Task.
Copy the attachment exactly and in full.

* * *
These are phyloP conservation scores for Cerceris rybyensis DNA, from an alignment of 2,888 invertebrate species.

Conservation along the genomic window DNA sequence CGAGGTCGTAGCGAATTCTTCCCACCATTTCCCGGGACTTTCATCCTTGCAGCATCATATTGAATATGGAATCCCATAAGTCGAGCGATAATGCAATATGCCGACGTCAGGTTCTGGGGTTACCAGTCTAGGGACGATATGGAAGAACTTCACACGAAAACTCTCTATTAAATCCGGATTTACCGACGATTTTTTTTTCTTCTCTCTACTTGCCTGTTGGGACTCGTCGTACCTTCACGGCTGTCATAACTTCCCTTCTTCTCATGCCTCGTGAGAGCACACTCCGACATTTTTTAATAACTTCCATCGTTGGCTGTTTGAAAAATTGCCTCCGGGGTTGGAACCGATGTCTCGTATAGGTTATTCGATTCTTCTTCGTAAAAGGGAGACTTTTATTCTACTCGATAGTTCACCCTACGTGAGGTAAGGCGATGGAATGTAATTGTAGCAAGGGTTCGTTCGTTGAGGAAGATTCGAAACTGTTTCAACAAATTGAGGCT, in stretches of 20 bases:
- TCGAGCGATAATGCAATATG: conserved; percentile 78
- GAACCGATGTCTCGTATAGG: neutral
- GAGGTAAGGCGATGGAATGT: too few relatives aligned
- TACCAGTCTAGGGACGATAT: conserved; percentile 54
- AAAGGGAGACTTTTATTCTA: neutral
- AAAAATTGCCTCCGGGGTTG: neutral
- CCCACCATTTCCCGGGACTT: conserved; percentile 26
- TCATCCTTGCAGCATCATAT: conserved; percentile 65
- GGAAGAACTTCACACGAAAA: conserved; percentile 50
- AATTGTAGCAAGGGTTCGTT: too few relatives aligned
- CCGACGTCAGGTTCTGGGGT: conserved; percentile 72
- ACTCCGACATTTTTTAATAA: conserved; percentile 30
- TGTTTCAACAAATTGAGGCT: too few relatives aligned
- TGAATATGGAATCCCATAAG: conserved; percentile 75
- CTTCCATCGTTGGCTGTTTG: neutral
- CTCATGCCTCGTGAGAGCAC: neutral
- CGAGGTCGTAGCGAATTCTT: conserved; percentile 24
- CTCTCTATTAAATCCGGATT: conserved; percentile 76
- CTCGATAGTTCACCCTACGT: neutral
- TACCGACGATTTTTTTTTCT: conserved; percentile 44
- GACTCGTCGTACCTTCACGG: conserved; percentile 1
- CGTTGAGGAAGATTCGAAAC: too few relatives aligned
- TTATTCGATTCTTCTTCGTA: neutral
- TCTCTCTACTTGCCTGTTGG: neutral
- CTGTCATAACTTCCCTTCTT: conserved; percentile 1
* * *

These are phyloP conservation scores for Cerceris rybyensis DNA, from an alignment of 2,888 invertebrate species.

Conservation along the genomic window DNA sequence CGAGGTCGTAGCGAATTCTTCCCACCATTTCCCGGGACTTTCATCCTTGCAGCATCATATTGAATATGGAATCCCATAAGTCGAGCGATAATGCAATATGCCGACGTCAGGTTCTGGGGTTACCAGTCTAGGGACGATATGGAAGAACTTCACACGAAAACTCTCTATTAAATCCGGATTTACCGACGATTTTTTTTTCTTCTCTCTACTTGCCTGTTGGGACTCGTCGTACCTTCACGGCTGTCATAACTTCCCTTCTTCTCATGCCTCGTGAGAGCACACTCCGACATTTTTTAATAACTTCCATCGTTGGCTGTTTGAAAAATTGCCTCCGGGGTTGGAACCGATGTCTCGTATAGGTTATTCGATTCTTCTTCGTAAAAGGGAGACTTTTATTCTACTCGATAGTTCACCCTACGTGAGGTAAGGCGATGGAATGTAATTGTAGCAAGGGTTCGTTCGTTGAGGAAGATTCGAAACTGTTTCAACAAATTGAGGCT, in stretches of 20 bases:
- TCGAGCGATAATGCAATATG: conserved; percentile 78
- GAACCGATGTCTCGTATAGG: neutral
- GAGGTAAGGCGATGGAATGT: too few relatives aligned
- TACCAGTCTAGGGACGATAT: conserved; percentile 54
- AAAGGGAGACTTTTATTCTA: neutral
- AAAAATTGCCTCCGGGGTTG: neutral
- CCCACCATTTCCCGGGACTT: conserved; percentile 26
- TCATCCTTGCAGCATCATAT: conserved; percentile 65
- GGAAGAACTTCACACGAAAA: conserved; percentile 50
- AATTGTAGCAAGGGTTCGTT: too few relatives aligned
- CCGACGTCAGGTTCTGGGGT: conserved; percentile 72
- ACTCCGACATTTTTTAATAA: conserved; percentile 30
- TGTTTCAACAAATTGAGGCT: too few relatives aligned
- TGAATATGGAATCCCATAAG: conserved; percentile 75
- CTTCCATCGTTGGCTGTTTG: neutral
- CTCATGCCTCGTGAGAGCAC: neutral
- CGAGGTCGTAGCGAATTCTT: conserved; percentile 24
- CTCTCTATTAAATCCGGATT: conserved; percentile 76
- CTCGATAGTTCACCCTACGT: neutral
- TACCGACGATTTTTTTTTCT: conserved; percentile 44
- GACTCGTCGTACCTTCACGG: conserved; percentile 1
- CGTTGAGGAAGATTCGAAAC: too few relatives aligned
- TTATTCGATTCTTCTTCGTA: neutral
- TCTCTCTACTTGCCTGTTGG: neutral
- CTGTCATAACTTCCCTTCTT: conserved; percentile 1